One Login to All IT Resources: The Holy Grail of IT - Security Boulevard

One Login to All IT Resources: The Holy Grail of IT

By Zach DeMeyer Posted January 8, 2020

With all of the disparate IT resources at play in an organization, IT admins armed with traditional identity management tools struggle to manage access to them. In an ideal world, rather than a multitude of identities, IT admins can supply their users with one comprehensive set of credentials, meaning one login to all IT resources. 

Historically, this capability appeared to be a fantastical one, a flight of fancy akin to that of the mythical quest for the Holy Grail. But thanks to innovations in the modern cloud era, the concept of one login for all IT resources is closer than you might think.

History of Identity Management

IT admins know how difficult it is to provide end users with a single, comprehensive set of credentials. With a host of web-based applications, cloud infrastructure, a variety of endpoint systems, wireless networking, and more, IT admins have a tough time keeping track of all of the username/password combinations that each require. For the end users that leverage them, the task is even more arduous, which usually results in upticks in help desk tickets.

The First Unified Identity

Things weren’t always this way. In the early days of IT, admins relied upon Microsoft® Active Directory® (AD) to manage their users’ identities, which provided a core set of credentials for virtually all IT resources (as long as they were Windows-based).

Microsoft’s Windows® operating system (OS) was the de facto standard for nearly all systems used in the workplace. The OS dominated the applications space as well, and since the network consisted of wired connections, AD managed everything with relative ease. This near monopoly of the IT space established what is now known as the Windows domain, with AD as the domain controller. Of course, the IT landscape at that time was drastically different than it is now.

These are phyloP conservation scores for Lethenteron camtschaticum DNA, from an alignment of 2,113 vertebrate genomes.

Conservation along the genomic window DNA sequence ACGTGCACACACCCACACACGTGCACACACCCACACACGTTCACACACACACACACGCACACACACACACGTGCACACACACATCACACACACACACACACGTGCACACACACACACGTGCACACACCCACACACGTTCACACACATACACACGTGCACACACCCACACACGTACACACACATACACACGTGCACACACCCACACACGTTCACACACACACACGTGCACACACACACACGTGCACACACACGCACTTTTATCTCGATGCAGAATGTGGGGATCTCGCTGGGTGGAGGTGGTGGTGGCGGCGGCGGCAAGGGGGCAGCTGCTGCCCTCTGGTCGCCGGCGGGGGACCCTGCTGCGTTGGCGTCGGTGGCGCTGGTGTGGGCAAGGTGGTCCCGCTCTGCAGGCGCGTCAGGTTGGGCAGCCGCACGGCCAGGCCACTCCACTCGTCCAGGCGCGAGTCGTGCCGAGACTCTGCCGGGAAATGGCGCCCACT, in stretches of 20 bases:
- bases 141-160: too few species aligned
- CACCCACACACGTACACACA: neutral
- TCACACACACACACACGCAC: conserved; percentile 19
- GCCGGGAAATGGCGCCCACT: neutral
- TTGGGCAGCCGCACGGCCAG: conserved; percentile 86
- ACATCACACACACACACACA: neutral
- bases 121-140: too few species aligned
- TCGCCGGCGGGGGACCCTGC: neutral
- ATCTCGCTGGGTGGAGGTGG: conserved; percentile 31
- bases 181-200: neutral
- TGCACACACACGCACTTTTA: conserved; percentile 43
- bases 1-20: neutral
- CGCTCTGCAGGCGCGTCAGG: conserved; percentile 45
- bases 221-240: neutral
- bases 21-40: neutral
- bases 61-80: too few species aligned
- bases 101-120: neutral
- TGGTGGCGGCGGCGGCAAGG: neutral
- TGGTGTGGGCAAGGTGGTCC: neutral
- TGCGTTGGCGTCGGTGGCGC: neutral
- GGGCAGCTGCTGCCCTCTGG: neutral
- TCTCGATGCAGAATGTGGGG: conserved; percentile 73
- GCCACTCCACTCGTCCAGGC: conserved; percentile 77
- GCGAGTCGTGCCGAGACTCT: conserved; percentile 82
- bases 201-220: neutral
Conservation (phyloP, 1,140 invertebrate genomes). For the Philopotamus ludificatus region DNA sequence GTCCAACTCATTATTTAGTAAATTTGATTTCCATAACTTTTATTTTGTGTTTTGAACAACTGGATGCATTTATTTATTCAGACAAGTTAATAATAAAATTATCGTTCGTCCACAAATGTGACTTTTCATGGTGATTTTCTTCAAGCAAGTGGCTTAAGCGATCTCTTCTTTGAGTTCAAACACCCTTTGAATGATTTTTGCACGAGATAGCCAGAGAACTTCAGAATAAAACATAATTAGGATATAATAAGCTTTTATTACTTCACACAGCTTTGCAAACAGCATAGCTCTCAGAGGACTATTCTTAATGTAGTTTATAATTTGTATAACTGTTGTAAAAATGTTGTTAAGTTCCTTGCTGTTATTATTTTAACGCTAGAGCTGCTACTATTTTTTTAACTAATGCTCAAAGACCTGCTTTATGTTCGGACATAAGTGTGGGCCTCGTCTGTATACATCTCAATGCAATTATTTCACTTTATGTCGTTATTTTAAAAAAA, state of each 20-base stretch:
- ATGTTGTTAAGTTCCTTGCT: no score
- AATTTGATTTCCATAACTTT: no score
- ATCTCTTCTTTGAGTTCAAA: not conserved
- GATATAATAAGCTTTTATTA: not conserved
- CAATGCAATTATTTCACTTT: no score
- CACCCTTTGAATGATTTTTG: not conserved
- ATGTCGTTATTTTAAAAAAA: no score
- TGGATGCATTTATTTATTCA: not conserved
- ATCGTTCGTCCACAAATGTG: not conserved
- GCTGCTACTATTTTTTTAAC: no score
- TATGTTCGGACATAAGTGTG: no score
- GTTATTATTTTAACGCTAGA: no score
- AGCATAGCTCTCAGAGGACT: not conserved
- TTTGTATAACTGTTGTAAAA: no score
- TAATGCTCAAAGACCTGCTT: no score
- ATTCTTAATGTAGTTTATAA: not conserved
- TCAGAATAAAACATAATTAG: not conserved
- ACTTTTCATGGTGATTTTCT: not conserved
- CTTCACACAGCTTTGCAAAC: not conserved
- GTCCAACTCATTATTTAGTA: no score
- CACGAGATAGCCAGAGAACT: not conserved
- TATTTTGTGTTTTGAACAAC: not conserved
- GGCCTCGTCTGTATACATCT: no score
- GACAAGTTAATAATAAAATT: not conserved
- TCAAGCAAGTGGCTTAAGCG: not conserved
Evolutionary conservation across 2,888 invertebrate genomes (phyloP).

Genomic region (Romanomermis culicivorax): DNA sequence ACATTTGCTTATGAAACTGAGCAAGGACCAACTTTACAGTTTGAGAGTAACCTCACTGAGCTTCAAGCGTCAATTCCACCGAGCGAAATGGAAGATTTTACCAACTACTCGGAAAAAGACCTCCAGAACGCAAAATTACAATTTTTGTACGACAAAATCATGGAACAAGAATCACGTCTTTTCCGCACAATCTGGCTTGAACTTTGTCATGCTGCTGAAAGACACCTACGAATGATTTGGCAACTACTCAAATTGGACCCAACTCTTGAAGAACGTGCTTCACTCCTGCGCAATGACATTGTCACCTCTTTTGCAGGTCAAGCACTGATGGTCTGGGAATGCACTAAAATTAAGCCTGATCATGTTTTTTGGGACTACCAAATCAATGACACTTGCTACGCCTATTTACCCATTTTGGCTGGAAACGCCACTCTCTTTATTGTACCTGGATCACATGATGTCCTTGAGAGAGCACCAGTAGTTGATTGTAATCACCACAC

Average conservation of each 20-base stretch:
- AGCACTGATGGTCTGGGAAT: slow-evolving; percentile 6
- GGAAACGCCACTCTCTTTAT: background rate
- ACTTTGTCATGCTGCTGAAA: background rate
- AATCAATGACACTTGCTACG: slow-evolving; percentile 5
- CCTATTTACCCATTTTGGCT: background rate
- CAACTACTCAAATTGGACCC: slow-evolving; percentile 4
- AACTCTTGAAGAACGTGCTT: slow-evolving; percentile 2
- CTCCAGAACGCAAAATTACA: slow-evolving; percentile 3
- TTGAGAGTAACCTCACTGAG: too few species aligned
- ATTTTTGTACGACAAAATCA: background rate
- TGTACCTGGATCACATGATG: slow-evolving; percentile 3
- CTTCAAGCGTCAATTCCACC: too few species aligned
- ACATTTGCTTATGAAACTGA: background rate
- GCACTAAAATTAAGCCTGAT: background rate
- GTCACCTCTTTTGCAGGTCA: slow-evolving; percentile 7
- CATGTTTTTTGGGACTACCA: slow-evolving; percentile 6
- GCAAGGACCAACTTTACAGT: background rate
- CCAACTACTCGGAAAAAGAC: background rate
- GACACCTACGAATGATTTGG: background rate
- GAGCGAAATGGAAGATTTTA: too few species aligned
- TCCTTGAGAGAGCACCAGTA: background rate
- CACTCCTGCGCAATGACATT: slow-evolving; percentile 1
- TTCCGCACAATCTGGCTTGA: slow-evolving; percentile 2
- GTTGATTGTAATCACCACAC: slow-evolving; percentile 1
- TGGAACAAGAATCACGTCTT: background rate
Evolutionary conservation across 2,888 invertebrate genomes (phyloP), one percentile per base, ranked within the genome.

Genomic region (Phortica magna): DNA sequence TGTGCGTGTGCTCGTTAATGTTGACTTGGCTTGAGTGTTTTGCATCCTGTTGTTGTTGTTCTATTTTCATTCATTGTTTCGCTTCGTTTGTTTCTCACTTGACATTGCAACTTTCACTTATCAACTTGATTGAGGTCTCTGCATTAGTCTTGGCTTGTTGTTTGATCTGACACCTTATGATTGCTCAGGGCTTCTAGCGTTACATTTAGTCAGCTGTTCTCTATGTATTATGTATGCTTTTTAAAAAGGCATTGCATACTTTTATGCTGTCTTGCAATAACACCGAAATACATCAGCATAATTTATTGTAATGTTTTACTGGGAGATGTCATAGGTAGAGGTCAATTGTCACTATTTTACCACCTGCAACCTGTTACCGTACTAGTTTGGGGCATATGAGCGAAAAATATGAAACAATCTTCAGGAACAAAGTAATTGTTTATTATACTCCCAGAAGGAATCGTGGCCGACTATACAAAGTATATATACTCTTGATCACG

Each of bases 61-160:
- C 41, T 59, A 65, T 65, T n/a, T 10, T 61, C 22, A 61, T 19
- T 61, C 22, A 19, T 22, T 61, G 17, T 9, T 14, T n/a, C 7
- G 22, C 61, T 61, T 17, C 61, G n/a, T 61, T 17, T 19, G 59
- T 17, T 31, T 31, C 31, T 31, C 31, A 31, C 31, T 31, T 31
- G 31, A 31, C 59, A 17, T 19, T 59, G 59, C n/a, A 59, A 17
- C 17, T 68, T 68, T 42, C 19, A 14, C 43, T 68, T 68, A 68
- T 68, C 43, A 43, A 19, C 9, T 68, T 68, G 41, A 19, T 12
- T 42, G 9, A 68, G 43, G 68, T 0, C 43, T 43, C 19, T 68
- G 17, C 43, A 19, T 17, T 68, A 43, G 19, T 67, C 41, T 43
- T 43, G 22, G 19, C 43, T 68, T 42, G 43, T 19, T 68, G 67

Disparate Times, Disparate Measures

After the Software-as-a-Service (SaaS) boom of the mid 2000s, Active Directory started to lose its grip on the average IT environment. Although these new innovations revolutionized work as we know it, (Read more...)

*** This is a Security Bloggers Network syndicated blog from Blog – JumpCloud authored by Zach DeMeyer. Read the original post at:

Zach DeMeyer

Zach is a writer and researcher for JumpCloud with a degree in Mechanical Engineering from the Colorado School of Mines. He loves being on the cutting edge of new technology, and when he's not working, he enjoys all things outdoors, making music, and soccer.

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